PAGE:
Obama’s Role In Blagojevich’s Fall

New York has two newspapers which desire to be national papers. One generally does an excellent job. The other, while it does do some good reporting, has its credibility hurt by repeatedly making arguments which are counter to fact in its editorial pages. We can see this in the discussion of the background to the Blagojevich case.

John Fund, in an op-ed in The Wall Street Journal, claims that Obama was mute on Illinois corruption, ignoring Obama’s role in passing ethics reform while in the state legislature. He even admits to one fact quite late in the article which contradicts what he had written above it:

To his credit, Mr. Obama did call Mr. Jones in September to urge passage of an ethics bill banning some office holders from accepting money from a business that has a $50,000 or larger contract with the state. The bill passed and takes effect on Jan. 1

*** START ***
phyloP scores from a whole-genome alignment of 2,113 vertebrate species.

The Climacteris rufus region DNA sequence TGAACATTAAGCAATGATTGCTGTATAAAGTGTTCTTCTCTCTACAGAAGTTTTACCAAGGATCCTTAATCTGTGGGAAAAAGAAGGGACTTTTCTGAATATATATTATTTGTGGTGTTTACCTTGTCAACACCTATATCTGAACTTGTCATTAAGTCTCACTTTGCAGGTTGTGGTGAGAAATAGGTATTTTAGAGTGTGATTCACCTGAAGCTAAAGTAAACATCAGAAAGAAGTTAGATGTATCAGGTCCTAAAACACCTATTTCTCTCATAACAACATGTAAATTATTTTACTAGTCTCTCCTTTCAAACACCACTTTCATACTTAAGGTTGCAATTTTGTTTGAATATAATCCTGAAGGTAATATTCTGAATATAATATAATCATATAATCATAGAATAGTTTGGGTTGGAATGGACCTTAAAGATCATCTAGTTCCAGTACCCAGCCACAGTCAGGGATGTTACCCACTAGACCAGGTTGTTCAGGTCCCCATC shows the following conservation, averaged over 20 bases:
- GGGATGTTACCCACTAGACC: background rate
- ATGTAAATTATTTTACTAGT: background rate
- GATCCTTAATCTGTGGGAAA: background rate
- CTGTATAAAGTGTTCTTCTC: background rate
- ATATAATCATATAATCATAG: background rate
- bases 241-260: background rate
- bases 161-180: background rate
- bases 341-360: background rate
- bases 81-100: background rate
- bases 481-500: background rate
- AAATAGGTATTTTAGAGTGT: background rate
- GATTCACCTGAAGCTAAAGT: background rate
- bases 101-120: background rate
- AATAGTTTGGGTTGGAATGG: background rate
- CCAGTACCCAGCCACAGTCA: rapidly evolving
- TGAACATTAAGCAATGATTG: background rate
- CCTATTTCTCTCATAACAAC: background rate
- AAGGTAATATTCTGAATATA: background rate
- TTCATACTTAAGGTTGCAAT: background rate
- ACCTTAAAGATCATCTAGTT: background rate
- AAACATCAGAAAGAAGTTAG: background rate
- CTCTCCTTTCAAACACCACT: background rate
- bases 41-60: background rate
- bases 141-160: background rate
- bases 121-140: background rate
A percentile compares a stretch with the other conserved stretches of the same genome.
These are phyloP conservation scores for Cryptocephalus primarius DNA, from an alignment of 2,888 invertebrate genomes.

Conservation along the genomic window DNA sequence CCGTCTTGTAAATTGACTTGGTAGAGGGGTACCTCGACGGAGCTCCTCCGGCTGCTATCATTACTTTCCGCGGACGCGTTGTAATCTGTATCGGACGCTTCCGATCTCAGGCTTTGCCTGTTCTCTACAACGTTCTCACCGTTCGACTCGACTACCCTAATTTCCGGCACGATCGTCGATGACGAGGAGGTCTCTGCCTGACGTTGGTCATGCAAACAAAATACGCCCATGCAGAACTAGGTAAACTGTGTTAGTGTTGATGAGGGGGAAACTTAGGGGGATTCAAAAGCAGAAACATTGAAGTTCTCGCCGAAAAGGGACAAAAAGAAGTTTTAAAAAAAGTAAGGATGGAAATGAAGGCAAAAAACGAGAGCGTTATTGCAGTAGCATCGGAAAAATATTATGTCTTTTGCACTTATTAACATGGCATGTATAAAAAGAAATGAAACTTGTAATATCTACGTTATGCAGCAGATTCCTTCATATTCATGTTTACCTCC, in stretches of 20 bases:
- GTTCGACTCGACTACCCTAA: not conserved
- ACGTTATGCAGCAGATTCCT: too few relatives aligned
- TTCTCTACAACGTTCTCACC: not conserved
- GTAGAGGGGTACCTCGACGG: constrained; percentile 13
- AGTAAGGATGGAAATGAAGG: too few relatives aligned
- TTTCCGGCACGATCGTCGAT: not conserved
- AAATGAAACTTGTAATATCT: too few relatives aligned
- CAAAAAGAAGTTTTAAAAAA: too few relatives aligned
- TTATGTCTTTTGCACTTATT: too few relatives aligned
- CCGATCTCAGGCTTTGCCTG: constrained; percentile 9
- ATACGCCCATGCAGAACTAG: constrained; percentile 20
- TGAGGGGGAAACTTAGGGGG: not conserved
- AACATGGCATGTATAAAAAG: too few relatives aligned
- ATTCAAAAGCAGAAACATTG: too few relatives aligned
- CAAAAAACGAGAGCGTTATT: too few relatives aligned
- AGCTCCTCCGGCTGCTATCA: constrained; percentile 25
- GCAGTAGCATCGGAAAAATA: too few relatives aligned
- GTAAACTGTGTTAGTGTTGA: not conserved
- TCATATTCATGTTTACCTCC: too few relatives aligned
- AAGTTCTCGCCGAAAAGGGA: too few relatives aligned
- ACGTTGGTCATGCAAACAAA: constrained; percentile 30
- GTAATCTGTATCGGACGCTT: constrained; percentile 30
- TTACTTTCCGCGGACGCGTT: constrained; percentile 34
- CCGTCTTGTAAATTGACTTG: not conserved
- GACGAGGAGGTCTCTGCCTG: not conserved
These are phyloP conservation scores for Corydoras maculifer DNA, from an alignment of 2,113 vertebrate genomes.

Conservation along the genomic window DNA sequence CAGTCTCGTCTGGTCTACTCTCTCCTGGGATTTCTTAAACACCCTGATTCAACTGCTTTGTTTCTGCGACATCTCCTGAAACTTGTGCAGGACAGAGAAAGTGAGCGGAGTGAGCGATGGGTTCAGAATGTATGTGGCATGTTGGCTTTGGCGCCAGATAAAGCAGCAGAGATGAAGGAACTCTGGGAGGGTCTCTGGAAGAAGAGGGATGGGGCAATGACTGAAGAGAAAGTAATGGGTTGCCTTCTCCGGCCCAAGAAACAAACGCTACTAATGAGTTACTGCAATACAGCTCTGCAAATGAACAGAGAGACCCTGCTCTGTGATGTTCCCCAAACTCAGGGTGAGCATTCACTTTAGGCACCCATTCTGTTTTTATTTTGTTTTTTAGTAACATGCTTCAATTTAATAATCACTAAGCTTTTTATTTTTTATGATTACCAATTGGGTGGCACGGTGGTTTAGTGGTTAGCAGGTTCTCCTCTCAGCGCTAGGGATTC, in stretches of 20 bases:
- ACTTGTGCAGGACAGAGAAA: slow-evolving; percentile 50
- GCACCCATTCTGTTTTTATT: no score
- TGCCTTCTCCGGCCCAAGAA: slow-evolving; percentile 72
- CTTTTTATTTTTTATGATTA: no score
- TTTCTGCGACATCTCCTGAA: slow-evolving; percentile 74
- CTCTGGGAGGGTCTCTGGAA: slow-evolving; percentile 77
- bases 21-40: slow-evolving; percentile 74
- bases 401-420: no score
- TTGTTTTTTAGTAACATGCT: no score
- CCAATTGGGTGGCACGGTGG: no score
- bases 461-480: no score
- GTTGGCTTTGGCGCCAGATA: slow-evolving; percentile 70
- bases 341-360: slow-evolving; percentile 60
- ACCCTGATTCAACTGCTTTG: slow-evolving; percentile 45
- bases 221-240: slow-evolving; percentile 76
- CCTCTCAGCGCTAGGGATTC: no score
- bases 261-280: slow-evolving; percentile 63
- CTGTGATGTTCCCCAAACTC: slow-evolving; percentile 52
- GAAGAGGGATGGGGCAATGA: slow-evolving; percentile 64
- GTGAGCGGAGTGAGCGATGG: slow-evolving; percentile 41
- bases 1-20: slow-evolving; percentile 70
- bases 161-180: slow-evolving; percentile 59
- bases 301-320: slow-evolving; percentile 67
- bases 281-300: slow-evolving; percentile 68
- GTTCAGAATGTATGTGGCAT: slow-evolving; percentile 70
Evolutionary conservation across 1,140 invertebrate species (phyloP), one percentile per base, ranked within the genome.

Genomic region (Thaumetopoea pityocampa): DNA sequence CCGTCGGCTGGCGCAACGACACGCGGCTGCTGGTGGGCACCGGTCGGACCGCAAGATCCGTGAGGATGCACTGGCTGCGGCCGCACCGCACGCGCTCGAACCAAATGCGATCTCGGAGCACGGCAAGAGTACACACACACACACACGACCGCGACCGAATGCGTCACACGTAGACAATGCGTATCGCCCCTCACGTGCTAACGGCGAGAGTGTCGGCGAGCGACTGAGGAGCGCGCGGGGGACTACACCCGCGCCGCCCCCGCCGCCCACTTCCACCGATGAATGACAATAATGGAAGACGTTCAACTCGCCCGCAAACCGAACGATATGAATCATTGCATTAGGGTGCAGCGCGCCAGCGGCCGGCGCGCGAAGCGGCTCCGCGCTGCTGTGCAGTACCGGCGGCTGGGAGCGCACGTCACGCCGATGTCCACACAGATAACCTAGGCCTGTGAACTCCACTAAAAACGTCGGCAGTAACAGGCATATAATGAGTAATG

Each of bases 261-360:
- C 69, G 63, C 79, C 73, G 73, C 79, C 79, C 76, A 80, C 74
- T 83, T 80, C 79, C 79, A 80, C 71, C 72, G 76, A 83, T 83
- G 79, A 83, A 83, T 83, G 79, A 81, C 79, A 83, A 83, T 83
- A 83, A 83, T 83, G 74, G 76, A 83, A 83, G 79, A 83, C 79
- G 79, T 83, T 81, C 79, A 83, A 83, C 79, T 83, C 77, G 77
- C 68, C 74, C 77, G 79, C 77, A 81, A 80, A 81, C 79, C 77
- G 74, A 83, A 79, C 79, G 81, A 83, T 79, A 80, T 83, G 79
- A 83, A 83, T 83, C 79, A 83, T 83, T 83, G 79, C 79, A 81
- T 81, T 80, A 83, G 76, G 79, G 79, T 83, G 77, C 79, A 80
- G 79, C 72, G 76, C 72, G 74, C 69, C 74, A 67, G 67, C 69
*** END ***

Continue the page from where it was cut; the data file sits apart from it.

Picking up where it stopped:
The New York Times leads with the story which The Wall Street Journal buried:

In a sequence of events that neatly captures the contradictions of Barack Obama’s rise through Illinois politics, a phone call he made three months ago to urge passage of a state ethics bill indirectly contributed to the downfall of a fellow Democrat he twice supported, Gov. Rod R. Blagojevich.

Mr. Obama placed the call to his political mentor, Emil Jones Jr., president of the Illinois Senate. Mr. Jones was a critic of the legislation, which sought to curb the influence of money in politics, as was Mr. Blagojevich, who had vetoed it. But after the call from Mr. Obama, the Senate overrode the veto, prompting the governor to press state contractors for campaign contributions before the law’s restrictions could take effect on Jan. 1, prosecutors say…

Mr. Obama used leverage that he had seldom employed — publicly, anyway — and strongly urged Mr. Jones to bypass Mr. Blagojevich and approve the ethics bill, banning the so-called pay-for-play system of influence peddling in Illinois. When asked at the time how Mr. Obama had come to be involved, Mr. Jones replied, “He’s a friend.”

When the Illinois Senate passed the measure by 55 to 0 on Sept. 22, with Mr. Jones reversing his position, Mr. Obama praised the move as one creating “a tougher ethics law that will reduce the influence of money over our state’s political process.” Mr. Obama’s intervention deepened a rift between him and Mr. Blagojevich that had been growing for some time.

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